Private equity in emerging markets had a boom year in 2014, with investment as a percentage of global private equity investment growing to 11%, according to the Emerging Markets Private Equity Association (EMPEA). 2014 was a strong year for private equity in developed regions as well. For investors interested in the asset class, viable private equity in both emerging markets and developed economies offers a wide spectrum of investment options. So where is selecting the right manager most important – developed or emerging markets?
Research from PERACS’ Oliver Gottschalg and Francesco Castellaneta of the Catolica Lisbon School of Business and Economics investigated this question and found “significant differences between the relevancies of the PE Firm Effect for buyouts in developed and emerging economies. A PE firm’s resource endowment appears to be more important and more imperfectly mobile in developed than in emerging markets.”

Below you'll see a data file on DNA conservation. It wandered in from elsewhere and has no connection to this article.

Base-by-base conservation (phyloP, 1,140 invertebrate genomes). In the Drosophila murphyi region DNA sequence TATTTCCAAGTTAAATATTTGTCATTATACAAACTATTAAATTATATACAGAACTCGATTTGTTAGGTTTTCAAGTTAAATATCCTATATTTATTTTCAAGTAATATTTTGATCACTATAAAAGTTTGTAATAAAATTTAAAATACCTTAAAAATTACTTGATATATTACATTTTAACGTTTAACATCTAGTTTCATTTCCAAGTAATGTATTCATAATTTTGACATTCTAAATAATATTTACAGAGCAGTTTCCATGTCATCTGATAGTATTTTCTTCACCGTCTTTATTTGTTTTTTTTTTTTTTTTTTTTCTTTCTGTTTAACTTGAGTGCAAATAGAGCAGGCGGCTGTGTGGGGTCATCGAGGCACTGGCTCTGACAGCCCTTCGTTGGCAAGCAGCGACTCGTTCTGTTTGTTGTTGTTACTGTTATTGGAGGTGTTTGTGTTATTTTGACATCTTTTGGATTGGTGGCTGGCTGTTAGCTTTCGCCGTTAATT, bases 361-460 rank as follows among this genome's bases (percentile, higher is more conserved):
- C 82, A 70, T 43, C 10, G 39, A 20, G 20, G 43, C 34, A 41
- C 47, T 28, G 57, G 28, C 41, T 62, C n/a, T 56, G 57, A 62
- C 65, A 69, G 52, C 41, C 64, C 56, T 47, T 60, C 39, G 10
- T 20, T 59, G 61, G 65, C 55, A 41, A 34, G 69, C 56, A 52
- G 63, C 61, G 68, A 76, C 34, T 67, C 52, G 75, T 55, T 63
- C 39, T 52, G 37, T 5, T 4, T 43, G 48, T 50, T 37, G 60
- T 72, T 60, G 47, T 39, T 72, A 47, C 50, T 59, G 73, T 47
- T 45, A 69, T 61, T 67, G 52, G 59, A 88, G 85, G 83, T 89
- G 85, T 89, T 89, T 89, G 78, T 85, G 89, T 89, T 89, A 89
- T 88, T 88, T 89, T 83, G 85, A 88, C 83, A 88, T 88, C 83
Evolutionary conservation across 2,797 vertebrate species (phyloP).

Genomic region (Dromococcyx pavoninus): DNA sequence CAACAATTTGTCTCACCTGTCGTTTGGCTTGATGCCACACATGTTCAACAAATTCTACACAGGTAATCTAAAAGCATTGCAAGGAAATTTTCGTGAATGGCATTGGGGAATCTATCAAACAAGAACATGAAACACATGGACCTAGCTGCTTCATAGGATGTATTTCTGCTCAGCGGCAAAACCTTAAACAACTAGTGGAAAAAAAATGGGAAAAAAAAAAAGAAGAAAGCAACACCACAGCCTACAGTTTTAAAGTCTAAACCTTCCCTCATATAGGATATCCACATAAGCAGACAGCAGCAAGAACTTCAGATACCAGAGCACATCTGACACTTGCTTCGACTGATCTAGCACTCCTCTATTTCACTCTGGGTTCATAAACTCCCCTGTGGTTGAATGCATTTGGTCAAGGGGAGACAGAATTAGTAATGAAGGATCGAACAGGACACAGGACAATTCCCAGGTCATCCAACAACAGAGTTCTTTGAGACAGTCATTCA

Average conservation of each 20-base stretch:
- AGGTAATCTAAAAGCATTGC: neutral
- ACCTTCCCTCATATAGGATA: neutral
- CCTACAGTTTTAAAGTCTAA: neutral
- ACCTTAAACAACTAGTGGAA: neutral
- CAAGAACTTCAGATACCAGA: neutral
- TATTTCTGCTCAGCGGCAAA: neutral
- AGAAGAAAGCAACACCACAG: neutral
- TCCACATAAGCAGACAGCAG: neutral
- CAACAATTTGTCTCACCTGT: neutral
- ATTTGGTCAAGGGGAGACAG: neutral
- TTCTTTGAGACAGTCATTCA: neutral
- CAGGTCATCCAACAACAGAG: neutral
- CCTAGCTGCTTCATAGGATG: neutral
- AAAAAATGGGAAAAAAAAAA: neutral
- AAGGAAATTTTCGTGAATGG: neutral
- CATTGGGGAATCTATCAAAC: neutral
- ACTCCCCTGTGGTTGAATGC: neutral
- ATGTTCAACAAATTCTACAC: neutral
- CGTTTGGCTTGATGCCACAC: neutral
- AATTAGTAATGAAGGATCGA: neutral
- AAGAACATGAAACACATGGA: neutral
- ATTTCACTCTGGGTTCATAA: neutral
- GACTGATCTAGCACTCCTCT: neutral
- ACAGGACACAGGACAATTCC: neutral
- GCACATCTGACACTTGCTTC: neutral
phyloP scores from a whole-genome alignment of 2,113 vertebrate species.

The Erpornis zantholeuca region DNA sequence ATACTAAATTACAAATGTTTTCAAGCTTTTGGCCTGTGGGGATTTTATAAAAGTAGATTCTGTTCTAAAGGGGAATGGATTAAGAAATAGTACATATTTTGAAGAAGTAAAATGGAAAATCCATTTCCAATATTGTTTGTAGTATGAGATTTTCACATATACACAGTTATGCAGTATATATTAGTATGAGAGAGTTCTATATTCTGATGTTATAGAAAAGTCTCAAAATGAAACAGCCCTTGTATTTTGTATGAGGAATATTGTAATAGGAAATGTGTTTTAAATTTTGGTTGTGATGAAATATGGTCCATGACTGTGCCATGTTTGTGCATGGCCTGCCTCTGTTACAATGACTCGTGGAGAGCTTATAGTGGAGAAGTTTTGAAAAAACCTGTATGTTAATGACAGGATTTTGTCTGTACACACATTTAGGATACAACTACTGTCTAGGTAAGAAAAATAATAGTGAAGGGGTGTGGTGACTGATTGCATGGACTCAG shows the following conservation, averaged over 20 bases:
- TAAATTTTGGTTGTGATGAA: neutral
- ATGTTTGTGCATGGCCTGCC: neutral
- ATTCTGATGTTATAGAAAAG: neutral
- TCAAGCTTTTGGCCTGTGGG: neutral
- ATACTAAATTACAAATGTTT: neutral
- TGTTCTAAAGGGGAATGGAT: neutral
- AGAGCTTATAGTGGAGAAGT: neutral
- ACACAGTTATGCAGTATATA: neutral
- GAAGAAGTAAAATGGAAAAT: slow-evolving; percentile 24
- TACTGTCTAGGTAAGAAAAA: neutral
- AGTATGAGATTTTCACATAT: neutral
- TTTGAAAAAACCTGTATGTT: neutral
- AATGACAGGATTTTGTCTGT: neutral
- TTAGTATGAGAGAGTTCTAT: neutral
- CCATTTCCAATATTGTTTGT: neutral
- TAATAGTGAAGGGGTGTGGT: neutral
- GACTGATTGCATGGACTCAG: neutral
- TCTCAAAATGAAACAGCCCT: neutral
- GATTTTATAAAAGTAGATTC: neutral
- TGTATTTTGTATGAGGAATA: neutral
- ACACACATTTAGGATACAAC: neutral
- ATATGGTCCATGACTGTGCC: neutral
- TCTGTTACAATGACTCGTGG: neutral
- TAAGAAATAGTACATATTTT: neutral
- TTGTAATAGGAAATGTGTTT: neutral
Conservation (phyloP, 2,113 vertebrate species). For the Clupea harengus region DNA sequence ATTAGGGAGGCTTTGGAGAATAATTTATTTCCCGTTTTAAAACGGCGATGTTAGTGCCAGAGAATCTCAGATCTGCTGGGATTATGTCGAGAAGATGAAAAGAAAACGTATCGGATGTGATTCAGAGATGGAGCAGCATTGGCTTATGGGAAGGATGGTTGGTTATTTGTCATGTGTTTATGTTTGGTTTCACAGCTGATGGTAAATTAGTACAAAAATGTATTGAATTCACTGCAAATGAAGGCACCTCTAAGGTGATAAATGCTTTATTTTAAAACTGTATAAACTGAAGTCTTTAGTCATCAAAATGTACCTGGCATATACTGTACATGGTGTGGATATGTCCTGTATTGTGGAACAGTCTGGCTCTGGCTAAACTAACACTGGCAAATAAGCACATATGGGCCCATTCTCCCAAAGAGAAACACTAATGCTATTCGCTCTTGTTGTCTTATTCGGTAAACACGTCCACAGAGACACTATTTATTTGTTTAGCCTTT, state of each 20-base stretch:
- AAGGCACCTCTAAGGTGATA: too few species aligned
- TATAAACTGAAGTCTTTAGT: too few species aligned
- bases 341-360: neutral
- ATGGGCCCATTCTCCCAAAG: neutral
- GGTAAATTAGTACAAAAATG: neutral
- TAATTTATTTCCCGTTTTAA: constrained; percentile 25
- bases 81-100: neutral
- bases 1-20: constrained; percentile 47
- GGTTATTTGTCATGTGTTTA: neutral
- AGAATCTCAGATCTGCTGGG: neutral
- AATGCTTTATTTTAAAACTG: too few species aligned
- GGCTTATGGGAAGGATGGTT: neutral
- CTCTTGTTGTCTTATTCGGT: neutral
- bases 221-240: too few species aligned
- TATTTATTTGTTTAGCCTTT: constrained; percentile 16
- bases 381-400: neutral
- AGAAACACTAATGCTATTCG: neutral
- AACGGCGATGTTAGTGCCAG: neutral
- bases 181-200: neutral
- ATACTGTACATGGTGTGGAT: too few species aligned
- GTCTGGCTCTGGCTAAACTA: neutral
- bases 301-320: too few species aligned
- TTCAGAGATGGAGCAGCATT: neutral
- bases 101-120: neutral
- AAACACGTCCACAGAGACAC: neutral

Developed economies have greater access to capital, more potential acquirers including investment banks, family offices and other strategics, and more sophisticated financial institutions to facilitate such transactions. All of these contribute to increased competition, and thus there is a greater stress placed on a firm’s investment selection or operational improvement abilities.
Emerging markets on the other hand have a lower level of competition for deals. ”There may be relatively many ‘low-hanging fruits’ (i.e. opportunities to increase the expected value of a given business based on relatively simple value creation strategies) and comparatively few possible acquirers for these companies. In such a situation, the marginal impact of some PE firms’ unique abilities to implement additional and more complex value creation strategies will be small.”
To learn more about the PE Firm Effect, read Gottschalg and Castellaneta’s paper, “Does Ownership Matter in Private Equity? The Sources of Variance in Buyouts’ Performance”, which was recently published in the Strategic Management Journal.